• Shorten new employee onboarding time to less than a day: It is important to capture the primary attributes needed to create an employee identity during the onboarding process and feed this information to all related systems (e.g., payroll, HR, Active Directory, SAP). This approach gives employees the access and assets they need to be productive on their first day with the company.
  • Eliminate repetitive manual data entry: A large Canadian retailer recently identified more than 90 attributes that make up the identity of their employees. More important, it also realized that these attributes were being manually re-entered up to ten times for different purposes across the company. Once it began managing their identity administration centrally, the retailer was able to capture data with no re-entry, thereby eliminating hundreds of redundant entries per employee.
  • Lower administrative costs: Improving time to productivity, streamlining administrative functions, and simplifying audits will result in millions of dollars saved, depending on the size of the organization.

Learn from Past Failures
Many organizations have been down the IAM solution path before with varying degrees of success. The problem-solving responsibility has traditionally been handed off to - you guessed it - the IT department, which typically attempts to solve the issue via technological solutions. As discussed earlier, the challenge is that the IT department is trying to solve the issue when it doesn't own the information or the process. Attempting an IT-only fix, centered around third-party technology and buy-in from other departments, leads to annoyance at best and losses in time and capital at worse.

In spite of these challenges, there is hope for organizations looking for the Holy Grail of IAM. Below are some best practices organizations can employ to improve their internal IAM processes:

  • Solicit business involvement early: IT cannot solve the problem alone. They're the custodians and the business is the end user. IT must engage with business and HR in lay language and find common denominators.
  • Create an identity warehouse: Conduct a thorough cleaning of identity data housed by various internal systems so there is easy reconciliation and clear visibility into access granted to employees.
  • Fix the controls: Implement procedures early in the business process (i.e., during onboarding), and make sure they are followed, to derive the most value from your identity and access management program.
  • Process, process, process: IT spends a significant portion of its time and budget on the dreary work of managing identities. IT and the business divisions can realize measurable benefits from implementing processes that drive down wasted time and money.
  • Go paperless: Going paperless with IAM liberates employees from the stacks of paper on their desks. An electronic IAM system can lighten the load across divisions by identifying holdups and speeding timelines.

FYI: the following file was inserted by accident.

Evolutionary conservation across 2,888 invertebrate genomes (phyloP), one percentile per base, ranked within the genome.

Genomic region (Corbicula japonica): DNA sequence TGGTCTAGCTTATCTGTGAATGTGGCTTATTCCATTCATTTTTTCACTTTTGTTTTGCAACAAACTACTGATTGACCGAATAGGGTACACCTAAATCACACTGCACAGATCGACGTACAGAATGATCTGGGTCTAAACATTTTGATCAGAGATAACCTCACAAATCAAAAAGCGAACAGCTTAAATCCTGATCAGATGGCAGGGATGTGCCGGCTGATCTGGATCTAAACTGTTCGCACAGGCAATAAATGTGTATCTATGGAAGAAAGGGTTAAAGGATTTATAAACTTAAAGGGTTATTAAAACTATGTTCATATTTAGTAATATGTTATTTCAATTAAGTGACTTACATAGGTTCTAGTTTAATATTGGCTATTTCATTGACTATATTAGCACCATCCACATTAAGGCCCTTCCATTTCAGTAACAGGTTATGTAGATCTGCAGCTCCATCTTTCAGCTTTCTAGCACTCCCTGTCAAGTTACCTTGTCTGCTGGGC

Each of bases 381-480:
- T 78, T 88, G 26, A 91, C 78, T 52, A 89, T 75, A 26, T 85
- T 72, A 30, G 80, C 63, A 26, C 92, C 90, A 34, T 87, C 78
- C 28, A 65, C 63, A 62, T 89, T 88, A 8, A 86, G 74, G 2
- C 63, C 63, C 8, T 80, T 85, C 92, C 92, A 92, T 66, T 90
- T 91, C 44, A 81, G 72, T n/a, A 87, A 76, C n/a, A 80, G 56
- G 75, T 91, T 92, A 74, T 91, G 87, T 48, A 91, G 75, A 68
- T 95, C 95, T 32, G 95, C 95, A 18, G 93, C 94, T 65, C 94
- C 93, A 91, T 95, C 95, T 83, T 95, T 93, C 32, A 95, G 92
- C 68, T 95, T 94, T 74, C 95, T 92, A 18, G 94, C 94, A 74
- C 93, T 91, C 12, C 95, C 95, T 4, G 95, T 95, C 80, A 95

• Prevention is the key: Get away from the "putting out the fires" mentality. True process control means that fires are prevented.

Conclusion
Approaching IAM in a process-oriented way allows organizations to deal with potential problems proactively. When implemented properly, these best practices can help streamline IAM processes across all organizational departments, resulting in shortened onboarding, reduced costs, increased efficiency and regulatory compliance. Those are goals the whole company can get behind.

More Stories By Jay O'Donnell

Jay O’Donnell is the CEO and founder of N8 Identity and spearheads the continuing development of N8 Identity’s industry-leading solutions. One of the early pioneers of the identity and access management (IAM) industry, he initially founded an IAM consulting business in 2000. After overseeing dozens of large-scale IAM projects, he led the development of Employee Lifecycle Manager® in 2007 to meet the need for a software solution that delivered pre-defined identity and access processes throughout the lifecycle of a user within an organization. Jay is an internationally recognized expert in information security, compliance, identity management, federated identity and directory services.

Comments (0)

Share your thoughts on this story.

Add your comment
You must be signed in to add a comment. Sign-in | Register

In accordance with our Comment Policy, we encourage comments that are on topic, relevant and to-the-point. We will remove comments that include profanity, personal attacks, racial slurs, threats of violence, or other inappropriate material that violates our Terms and Conditions, and will block users who make repeated violations. We ask all readers to expect diversity of opinion and to treat one another with dignity and respect.